The Cardamom folk aren’t the only ones thinking big. Far away from the forest, in London, New York, Singapore and Sydney, banks are setting up carbon trading desks. Asset managers are creating bespoke funds.
Stock exchanges are building trading or funding platforms. Big companies are snapping up future supplies of offsets. The market more than tripled in size last year, hitting $US1 billion ($1.4 billion). But most players say it is only just getting started.
Almost two-thirds of global GDP is now under a net-zero commitment.Companies are ramping up their ambitions, and even those who are trying to cut or avoid carbon emissions are turning to the offset market while they wait for those efforts to bear fruit.
The amount of avoided carbon in the voluntary market was 239 million tonnes last year; by 2030, predictions of demand range from 400 million to1.4 billion tonnes. More carbon offsets are needed, and fast – and where demand is outpacing supply, there is money to be made.
But the breakneck speed brings risks of a “wild west”. There’s the potential for the market to become fragmented, rather than converging on a clear, transparent price for carbon credits.
The race to generate more credits to meet demand could lead some players – sellers and buyers – to cut corners, relax standards or double-count. The need to commoditise the market could blur the variety and diversity of credits available. And a frenzy of speculation, fuelled by the soaring price, could lead people away from the point of it all – to cut carbon emissions.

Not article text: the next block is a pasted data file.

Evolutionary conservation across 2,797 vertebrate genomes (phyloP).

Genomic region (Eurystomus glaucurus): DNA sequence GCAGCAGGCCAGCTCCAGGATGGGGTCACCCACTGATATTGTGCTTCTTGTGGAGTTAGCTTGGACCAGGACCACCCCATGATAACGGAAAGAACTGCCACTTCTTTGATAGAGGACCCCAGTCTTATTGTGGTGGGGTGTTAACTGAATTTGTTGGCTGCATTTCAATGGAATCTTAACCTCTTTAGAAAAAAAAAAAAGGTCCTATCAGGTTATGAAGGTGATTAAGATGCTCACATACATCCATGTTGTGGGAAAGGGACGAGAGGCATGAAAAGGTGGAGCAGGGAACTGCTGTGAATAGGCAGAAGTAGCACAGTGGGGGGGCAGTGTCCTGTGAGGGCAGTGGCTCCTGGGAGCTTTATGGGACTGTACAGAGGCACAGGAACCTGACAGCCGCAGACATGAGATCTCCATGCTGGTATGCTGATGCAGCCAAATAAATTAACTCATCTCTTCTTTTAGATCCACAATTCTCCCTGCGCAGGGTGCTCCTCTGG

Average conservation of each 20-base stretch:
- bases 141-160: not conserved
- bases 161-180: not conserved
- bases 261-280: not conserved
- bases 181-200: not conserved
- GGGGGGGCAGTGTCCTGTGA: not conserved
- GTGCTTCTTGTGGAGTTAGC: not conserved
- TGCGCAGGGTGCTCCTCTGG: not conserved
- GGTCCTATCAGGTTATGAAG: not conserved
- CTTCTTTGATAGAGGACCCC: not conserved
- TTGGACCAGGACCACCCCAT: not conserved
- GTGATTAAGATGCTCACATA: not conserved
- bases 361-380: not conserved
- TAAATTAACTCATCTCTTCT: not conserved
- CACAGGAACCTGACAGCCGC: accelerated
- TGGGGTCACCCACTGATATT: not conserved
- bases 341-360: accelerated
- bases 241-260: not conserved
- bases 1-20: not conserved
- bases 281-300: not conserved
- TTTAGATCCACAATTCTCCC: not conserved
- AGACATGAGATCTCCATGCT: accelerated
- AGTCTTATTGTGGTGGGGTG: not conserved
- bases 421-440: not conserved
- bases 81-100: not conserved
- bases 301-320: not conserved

“It’s still early days, but there is an excitement about the potential. That excitement still needs to be well regulated, it needs to have some boundaries,” says James Cameron, a decades-long veteran of the carbon trading world. “And it needs to be constantly reminded that this is all for a reason. That these are purpose-driven markets.”
The biggest task this year is to fix the market’s teething problems and head off these potential risks.
“The carbon market is all very bitty. It’s hard to see which ones are the real high-quality credits and which aren’t,” says William McDonnell, a former chief risk officer for insurer RSA. “If you speak to businesses that are buying credits, a lot of them have teams of people that are doing due diligence, credit by credit. That’s not how we buy corporate bonds.”
Taming the ‘wild west’